“Till now my artistic process did not have many layers and I want a breakthrough wherein there is a journey of simplicity going towards the heart bypassing the mind,” says Manu.
He said, “I am planning to work in such a way that colours imbued with elements will harmoniously coexist and the visual will speak about no intervention of the tools of the craft.”
Manu got attracted to computer graphics after he started learning accounts on the machine. However, with encouragement from Avtar Singh, a sculptor who runs the Thakur Singh Art Gallery, his creations art got a voice.
A student of B.A. (Major) in History from IGNOU, the artist has won an award in the 70th All India Exhibition of Fine Art- 2004, in the 2nd Annual Indian Royal Academy Awards - 2005 at Gulbarga in Karnataka besides 2nd Agnipath All India Art Competition and exhibition in Travancore Art Galleries, Delhi in 2006. He also got the Vocational Award in 2004 from Rotary Club (Amritsar).
Renowned sculptor Avtar Singh while describing his work said that Manu had great sense of colours and produces wonderful compositions by just using mouse, keyboard as his tools and monitor as canvass.
He said he had already a berth in the National exhibition at Lalit Kala Academy, New Delhi and some international exhibitions and he was getting better after making his presence felt in many international exhibitions.
Amritsar, January 2
Grandson of litterateur and freedom fighter Suba Singh, he had clear cut idea for carving a niche for himself in the world of music at a very young age.
He trained under the tutelage of popular music teachers in the formative and secondary stage and did major in music from the Prachin Kala Kendra, Chandigarh.
A fervent contender for preserving and encouraging traditional vocal and instruments of Punjab, Harinder, does not fall short of experimenting with blending voices and varied instruments.
For the reason, he is contacting to rope in prominent Hindi playback singer with south Indian back ground Kavita Krishnamurthy for his new album on much famous Punjabi folk lyric genres Tappa, Hir and Lohri. It would be his first cut in musical album while he wishes to enlarge the scope by cutting another in Hindi.
A Mumbai based music company has given his music in five albums. He has given music in nearly 70 plays. Not satisfied to be restricted to a genre, he has directed music for a Haryanvi album.
He identified and encouraged several young voices while guiding them to success. He directed the music of Punjabi religious movie “Sikhi Da Dhura” in which his find Jyotisha Kapoor, a ninth class student of DAV Public sang in the movie. Richa Aneja, a first year student and Sunanda, a final year student, both from BBK DAV College for Women, are other names he encouraged. According to him every dawn brings new challenge with it for a new melody is to be discovered to give soul to poetic composition.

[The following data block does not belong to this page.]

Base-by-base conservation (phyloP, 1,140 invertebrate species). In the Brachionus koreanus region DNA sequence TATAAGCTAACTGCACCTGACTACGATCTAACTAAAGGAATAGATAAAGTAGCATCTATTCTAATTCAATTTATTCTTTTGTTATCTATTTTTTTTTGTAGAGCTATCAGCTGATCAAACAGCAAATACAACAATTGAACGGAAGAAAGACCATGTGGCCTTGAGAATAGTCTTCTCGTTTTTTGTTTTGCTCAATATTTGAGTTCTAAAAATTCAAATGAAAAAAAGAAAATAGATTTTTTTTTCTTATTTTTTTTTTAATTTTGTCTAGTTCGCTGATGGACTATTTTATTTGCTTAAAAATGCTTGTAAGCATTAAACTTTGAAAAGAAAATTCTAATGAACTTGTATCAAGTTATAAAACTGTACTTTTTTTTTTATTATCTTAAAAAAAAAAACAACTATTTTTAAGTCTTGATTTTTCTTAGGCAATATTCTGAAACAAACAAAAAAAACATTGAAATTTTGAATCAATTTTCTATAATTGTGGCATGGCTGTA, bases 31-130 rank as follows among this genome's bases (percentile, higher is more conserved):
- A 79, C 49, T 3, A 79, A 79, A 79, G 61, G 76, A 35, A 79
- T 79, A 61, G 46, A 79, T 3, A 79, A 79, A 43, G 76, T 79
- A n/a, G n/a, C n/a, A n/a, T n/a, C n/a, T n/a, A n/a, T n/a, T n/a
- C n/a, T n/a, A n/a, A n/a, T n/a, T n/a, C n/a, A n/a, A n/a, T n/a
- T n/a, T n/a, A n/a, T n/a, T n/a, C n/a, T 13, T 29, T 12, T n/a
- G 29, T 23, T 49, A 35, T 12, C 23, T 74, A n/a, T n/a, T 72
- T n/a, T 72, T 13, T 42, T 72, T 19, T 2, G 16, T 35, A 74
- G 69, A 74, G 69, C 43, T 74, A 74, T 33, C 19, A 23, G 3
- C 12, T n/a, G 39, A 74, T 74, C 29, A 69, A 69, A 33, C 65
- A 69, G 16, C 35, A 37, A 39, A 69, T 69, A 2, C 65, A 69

He lent music for plays like Train to Pakistan, Lal Batti, Pinjar, Kabira Khada Bazaar Mein, Shaheed Bhagat Singh, License, Chanani Raat Da Dukhant, Saavi, Luna, Hamida Bai Ki Kothi, Kudesan, Aisle, Yatra, 1947, tele-serials Vanjara, Tarak Di Sanje and movie Sikhi Da Dhura.
He worked with big names in the music industry like Suresh Wadekar, Mohammad Aziz, Gurmeet Bawa, Surinder Shinda and many others. He was the spirit behind forming the Sohal Group of Arts (SGA), an organisation to preserve and development of performing arts and culture, in 1995. The Punjab government acknowledged its services by allowing its functioning from Virsa Vihar Amritsar, a home for art, music and plays.
The SGA is reviving fast fading Punjabi folk instruments. It consists of an assortment of varied artists from different backgrounds playing on a common platform, everything available in the treasure of folk music for its preservation.
They are proficient in playing phookni, vanjh, dhol, dholki, bukchu, chajj, sarangi, mattiyan, tumbi, flute, tudd, duff, daariya, matka, nagara, chimta and khanjri. It promotes folk music through stage shows, events, training workshops (vocal and instrumental), competitions.
The instruments were soon adopted by Guru Nanak Dev University (GNDU) in the youth festivals while local Khalsa College, Guru Teg Bahadur College, DAV College, followed the suit. — TNS